Full Windsor, half Windsor, bow tie: you thought you had all the ways to tie a tie down. There are always secrets creeping about in fashion, though. Just when you thought you knew it all about ties, here are four knots you’ve probably never heard of before. You may find that you like some of these knots better than the classic Windsor, or that one knot better suits your shirt styles than another.



Prince Albert. If you like narrow ties and small knots, try out the Prince Albert. It works best with lightweight, thin ties and longer collars. To make the knot, bring the wide end of the tie over and behind the narrow end, then bring it back over the narrow end. Repeat so that the wide end wraps around the narrow part twice. Bring the tip of the wide end behind the narrow part and up through the loop around your neck, then bring the end through the knot and pull tightly to finish.



The Kent. The Kent knot is another small knot. It’s a great option for taller men, as it doesn’t use as much fabric. It’s also well suited for thicker fabrics, as the tie won’t get too bulky since the knot is small. To make the knot, twist the wider side of the tie so that the seam faces out. Bring the wide end under the narrow end, then back over the narrow end. Bring the wide end under the loop around the neck, then up and over, threading the end through the knot made at the neck. Pull the tie to tighten.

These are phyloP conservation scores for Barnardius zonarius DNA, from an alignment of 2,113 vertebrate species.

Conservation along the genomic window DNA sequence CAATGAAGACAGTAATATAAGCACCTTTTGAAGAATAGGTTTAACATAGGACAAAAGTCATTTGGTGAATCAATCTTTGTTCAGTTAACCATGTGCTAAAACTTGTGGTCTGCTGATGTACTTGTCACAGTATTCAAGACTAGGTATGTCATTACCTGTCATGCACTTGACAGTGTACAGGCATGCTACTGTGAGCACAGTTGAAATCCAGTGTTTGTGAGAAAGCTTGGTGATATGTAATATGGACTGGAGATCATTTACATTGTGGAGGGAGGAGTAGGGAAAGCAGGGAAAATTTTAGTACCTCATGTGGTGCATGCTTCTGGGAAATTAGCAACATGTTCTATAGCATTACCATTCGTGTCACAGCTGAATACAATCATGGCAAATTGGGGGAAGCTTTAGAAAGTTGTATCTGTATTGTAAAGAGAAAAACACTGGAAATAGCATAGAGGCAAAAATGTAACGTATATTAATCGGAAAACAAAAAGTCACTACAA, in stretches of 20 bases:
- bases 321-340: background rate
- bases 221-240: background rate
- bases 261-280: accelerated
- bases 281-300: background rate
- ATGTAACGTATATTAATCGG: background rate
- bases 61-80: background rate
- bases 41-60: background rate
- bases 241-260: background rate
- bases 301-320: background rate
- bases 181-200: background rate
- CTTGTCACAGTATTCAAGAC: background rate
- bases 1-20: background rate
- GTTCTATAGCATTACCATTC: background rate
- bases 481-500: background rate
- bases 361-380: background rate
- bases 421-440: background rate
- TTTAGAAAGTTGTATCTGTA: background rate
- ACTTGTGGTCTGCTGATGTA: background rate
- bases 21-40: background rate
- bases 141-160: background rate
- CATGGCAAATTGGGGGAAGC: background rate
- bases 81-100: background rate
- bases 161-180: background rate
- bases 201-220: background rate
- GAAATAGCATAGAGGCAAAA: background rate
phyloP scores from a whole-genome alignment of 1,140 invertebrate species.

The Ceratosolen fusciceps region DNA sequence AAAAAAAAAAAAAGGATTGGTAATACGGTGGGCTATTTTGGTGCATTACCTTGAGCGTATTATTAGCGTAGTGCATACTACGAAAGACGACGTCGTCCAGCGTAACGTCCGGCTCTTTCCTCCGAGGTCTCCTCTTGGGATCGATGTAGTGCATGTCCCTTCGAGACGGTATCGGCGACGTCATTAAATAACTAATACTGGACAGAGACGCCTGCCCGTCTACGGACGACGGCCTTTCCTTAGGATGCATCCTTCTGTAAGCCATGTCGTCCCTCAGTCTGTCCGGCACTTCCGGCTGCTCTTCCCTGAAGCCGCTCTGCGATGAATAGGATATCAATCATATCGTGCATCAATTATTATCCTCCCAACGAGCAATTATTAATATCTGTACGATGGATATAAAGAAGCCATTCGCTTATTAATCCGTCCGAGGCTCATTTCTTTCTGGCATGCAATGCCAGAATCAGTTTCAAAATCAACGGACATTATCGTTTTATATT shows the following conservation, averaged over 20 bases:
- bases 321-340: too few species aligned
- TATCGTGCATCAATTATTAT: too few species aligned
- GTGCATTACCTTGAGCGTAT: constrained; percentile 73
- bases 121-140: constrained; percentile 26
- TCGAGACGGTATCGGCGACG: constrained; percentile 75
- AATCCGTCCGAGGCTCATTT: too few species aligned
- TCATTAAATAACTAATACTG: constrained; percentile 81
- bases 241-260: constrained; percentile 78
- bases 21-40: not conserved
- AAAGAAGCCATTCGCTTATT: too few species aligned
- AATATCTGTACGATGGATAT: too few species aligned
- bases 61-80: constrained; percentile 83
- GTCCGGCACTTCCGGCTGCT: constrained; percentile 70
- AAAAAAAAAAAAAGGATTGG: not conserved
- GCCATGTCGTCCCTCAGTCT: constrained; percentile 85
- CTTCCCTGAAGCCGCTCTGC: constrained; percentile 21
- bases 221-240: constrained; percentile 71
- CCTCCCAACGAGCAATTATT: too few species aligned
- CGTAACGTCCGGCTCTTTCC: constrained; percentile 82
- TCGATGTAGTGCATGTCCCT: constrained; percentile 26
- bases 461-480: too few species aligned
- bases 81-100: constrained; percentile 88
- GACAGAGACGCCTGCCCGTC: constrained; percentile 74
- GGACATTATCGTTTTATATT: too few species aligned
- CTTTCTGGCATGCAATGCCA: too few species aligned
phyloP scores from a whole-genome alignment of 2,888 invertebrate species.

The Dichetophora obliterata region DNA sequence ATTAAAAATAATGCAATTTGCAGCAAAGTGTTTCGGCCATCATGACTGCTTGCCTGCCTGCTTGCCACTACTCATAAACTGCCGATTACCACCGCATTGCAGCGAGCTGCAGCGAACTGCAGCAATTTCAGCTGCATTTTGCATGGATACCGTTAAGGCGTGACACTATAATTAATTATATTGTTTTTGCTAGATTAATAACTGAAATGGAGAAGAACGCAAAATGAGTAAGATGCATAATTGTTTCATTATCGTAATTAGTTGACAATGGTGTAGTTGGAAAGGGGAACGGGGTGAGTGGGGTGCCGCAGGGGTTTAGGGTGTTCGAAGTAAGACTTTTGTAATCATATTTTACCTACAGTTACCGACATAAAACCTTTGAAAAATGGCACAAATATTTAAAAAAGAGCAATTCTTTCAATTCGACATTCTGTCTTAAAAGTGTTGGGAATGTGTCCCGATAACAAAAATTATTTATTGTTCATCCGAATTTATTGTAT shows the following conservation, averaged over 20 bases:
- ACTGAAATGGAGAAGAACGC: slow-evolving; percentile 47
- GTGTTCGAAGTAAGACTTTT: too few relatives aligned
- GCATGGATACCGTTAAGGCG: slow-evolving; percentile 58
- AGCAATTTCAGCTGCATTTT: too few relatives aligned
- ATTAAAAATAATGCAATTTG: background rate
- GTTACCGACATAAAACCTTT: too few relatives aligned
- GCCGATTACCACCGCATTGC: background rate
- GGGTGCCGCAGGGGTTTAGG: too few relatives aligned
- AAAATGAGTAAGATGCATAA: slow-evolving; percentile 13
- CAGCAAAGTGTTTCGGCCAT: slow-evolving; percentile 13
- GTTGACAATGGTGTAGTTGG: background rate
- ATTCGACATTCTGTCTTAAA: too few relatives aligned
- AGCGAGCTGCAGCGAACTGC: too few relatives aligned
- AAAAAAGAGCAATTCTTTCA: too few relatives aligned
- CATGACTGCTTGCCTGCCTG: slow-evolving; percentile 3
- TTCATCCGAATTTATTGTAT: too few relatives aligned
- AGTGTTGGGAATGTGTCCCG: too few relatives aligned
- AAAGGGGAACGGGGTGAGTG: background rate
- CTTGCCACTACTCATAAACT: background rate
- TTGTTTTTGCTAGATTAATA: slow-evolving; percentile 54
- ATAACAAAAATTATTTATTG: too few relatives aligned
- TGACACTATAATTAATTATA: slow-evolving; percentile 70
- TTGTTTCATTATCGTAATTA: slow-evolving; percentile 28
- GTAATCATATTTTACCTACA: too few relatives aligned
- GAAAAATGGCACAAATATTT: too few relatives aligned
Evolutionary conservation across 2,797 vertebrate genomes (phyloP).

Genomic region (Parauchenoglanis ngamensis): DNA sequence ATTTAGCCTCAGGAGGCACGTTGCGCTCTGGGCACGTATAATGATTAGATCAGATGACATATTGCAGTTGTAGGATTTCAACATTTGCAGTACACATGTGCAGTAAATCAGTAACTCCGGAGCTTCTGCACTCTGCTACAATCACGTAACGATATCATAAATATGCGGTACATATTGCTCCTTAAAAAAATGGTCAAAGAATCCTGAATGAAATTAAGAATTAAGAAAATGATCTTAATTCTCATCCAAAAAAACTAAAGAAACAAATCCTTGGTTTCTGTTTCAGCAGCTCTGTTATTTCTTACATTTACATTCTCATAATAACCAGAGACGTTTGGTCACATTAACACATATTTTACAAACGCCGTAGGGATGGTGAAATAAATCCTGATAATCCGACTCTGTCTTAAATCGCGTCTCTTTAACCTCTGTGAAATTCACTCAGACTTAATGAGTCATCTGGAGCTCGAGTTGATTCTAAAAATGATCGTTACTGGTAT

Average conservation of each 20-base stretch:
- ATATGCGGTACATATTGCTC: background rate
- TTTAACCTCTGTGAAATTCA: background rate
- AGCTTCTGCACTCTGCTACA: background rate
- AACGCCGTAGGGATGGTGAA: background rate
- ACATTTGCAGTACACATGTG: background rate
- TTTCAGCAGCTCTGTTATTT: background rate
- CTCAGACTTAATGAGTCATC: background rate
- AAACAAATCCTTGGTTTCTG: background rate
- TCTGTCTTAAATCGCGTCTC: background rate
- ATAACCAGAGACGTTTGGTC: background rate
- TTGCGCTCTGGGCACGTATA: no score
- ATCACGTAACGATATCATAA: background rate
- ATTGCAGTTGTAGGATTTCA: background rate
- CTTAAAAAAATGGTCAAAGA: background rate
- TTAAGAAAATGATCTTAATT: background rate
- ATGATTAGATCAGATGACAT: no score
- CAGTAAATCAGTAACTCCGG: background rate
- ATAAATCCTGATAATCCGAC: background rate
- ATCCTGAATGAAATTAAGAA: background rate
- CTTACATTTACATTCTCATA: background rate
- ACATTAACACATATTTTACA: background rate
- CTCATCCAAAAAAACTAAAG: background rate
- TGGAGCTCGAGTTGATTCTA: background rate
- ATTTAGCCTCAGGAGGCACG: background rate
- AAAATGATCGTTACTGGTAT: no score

nicky-knot-step-2.jpgNicky Knot.  The Nicky knot is a great choice for wool ties, as it produces a symmetrical, smallish knot that won’t bunch up or make the tie look bulky. Start with the wide end of the tie on your left side, then bring it below the narrow end. Lift the end up and bring it through the loop at your neck. Next, bring the wide end back over the narrow end, then under and through the neck loop again. Pull the ends of the tie to tighten.



 Cavendish. The Cavendish knot is a double version of the simple knot, meaning it has two centers. The wide part of the tie starts on the right side of the body, then is brought over the narrow end, then under, then back over again. The wide end is then threaded up through the loop at the neck, and the process repeated a second time. Pull on the ends to tighten.